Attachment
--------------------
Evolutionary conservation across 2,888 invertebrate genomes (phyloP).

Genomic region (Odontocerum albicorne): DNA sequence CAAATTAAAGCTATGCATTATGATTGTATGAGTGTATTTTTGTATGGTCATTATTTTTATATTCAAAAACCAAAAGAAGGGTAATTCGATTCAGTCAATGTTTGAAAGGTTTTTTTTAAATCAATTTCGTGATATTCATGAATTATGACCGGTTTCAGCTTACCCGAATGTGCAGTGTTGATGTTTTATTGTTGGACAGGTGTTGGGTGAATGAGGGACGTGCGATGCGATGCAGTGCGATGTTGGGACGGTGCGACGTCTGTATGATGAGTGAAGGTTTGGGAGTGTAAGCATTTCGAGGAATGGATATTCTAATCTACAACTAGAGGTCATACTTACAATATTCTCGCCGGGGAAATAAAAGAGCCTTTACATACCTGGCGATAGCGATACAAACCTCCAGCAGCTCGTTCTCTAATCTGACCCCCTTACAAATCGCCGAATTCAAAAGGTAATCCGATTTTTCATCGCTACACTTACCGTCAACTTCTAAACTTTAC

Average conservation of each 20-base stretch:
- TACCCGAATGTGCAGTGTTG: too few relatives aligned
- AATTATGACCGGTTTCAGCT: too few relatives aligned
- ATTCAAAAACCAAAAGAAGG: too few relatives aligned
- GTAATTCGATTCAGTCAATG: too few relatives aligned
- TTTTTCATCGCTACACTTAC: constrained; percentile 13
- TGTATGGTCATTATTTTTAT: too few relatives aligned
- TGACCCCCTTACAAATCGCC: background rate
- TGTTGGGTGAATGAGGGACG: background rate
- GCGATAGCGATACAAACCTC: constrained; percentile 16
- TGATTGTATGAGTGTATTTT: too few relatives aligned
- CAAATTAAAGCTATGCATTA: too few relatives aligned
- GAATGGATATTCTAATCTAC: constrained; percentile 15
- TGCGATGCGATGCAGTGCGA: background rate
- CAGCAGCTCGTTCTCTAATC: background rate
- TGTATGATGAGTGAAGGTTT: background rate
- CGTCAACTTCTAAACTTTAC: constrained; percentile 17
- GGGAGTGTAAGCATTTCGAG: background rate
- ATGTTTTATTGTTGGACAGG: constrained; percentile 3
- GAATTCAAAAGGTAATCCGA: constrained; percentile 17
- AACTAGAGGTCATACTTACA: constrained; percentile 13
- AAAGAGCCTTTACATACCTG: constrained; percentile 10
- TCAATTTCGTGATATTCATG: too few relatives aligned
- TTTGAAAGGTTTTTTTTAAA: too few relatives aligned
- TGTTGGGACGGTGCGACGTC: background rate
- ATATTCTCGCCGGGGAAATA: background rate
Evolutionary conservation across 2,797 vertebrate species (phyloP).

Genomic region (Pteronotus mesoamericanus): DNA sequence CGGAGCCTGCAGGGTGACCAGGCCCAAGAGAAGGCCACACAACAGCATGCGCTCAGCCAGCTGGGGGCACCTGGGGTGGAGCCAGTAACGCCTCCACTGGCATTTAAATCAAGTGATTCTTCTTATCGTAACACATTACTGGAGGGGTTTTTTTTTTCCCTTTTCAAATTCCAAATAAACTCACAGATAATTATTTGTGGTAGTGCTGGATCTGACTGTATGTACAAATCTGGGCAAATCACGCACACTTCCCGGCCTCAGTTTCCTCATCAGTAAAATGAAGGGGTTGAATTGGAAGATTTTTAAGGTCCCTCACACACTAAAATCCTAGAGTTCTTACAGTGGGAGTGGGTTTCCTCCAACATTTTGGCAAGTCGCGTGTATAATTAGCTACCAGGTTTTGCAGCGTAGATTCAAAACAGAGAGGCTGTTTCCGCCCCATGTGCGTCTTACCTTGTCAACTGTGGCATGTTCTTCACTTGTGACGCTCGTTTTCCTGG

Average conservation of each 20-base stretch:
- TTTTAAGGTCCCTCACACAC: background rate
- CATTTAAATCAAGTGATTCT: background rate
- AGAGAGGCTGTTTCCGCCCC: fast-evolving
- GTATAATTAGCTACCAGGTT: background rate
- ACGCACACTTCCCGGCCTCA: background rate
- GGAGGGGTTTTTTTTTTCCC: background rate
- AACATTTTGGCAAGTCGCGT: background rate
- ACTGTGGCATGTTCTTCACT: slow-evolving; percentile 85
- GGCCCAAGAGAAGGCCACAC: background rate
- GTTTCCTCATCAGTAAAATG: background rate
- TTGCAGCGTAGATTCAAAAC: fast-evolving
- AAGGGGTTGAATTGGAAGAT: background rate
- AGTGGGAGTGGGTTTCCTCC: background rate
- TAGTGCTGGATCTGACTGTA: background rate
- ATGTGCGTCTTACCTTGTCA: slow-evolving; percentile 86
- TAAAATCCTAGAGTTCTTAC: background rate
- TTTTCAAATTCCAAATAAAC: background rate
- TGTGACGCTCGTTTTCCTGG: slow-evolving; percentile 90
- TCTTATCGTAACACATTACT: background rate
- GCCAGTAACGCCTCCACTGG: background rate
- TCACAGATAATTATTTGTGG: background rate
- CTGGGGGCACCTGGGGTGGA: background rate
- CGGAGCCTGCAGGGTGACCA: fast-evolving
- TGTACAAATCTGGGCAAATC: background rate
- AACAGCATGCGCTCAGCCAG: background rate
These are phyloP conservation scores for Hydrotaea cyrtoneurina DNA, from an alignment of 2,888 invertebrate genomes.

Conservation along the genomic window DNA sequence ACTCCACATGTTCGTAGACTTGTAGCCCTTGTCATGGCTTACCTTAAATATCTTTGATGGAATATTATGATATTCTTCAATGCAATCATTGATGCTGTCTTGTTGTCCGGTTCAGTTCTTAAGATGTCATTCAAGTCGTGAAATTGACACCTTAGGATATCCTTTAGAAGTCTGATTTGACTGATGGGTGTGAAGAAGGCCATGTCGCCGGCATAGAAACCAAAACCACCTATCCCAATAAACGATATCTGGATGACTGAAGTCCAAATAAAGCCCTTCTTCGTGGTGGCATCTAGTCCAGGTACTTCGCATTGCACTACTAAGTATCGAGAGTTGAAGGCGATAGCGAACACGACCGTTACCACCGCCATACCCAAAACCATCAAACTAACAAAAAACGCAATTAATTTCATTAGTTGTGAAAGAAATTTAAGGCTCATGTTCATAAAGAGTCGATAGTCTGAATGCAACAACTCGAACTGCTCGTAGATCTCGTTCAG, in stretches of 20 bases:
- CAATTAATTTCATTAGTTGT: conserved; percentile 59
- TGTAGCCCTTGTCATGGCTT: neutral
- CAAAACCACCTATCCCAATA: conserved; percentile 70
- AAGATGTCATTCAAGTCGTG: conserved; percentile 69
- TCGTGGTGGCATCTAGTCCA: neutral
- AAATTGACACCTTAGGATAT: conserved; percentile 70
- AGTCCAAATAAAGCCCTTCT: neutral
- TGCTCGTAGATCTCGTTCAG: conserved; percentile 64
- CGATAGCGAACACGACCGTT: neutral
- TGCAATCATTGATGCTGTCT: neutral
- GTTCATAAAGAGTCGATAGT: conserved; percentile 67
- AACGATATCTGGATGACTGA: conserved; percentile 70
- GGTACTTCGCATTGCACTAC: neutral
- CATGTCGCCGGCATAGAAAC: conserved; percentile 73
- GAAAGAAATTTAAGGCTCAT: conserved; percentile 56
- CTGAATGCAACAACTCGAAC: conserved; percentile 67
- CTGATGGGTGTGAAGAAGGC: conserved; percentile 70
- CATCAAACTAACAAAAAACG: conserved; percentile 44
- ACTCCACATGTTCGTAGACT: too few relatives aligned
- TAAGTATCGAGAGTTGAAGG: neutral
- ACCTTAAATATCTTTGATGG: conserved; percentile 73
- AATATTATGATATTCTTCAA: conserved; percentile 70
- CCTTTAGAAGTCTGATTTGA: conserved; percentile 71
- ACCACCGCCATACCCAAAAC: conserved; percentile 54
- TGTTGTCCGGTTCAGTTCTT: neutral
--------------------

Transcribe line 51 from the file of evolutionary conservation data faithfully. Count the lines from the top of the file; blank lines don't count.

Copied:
- GCCAGTAACGCCTCCACTGG: background rate